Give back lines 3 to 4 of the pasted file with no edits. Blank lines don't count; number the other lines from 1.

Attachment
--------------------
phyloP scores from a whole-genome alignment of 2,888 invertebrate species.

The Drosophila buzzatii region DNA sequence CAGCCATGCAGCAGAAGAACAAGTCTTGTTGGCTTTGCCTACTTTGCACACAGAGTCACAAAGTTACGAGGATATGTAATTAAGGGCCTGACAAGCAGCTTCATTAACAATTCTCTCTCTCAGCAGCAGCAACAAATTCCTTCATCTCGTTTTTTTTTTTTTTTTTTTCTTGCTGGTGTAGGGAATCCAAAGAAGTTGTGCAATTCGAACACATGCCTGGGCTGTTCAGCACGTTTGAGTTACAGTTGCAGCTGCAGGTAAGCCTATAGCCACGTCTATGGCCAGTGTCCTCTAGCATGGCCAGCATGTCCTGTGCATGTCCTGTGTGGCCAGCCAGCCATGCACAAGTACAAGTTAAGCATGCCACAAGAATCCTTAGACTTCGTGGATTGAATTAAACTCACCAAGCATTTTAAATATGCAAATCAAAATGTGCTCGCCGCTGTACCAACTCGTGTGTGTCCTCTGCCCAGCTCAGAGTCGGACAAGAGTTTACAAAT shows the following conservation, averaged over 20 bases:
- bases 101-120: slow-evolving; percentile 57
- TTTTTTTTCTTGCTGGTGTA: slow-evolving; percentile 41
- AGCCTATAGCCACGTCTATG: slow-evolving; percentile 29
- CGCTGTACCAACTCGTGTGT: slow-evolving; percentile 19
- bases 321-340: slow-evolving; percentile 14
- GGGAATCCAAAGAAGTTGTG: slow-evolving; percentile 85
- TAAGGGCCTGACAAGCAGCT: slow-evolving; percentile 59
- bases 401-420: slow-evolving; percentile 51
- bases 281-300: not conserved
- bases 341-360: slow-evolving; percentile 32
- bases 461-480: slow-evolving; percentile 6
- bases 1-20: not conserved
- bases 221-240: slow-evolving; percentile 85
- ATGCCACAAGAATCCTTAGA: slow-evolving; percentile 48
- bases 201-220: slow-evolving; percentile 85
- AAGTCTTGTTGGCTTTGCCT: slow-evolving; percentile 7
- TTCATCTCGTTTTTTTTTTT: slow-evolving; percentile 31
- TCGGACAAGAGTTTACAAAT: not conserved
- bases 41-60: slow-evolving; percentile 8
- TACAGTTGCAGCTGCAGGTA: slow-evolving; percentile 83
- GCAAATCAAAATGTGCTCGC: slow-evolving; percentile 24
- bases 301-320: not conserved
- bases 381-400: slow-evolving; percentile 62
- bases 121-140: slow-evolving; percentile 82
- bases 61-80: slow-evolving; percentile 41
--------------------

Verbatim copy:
- bases 101-120: slow-evolving; percentile 57
- TTTTTTTTCTTGCTGGTGTA: slow-evolving; percentile 41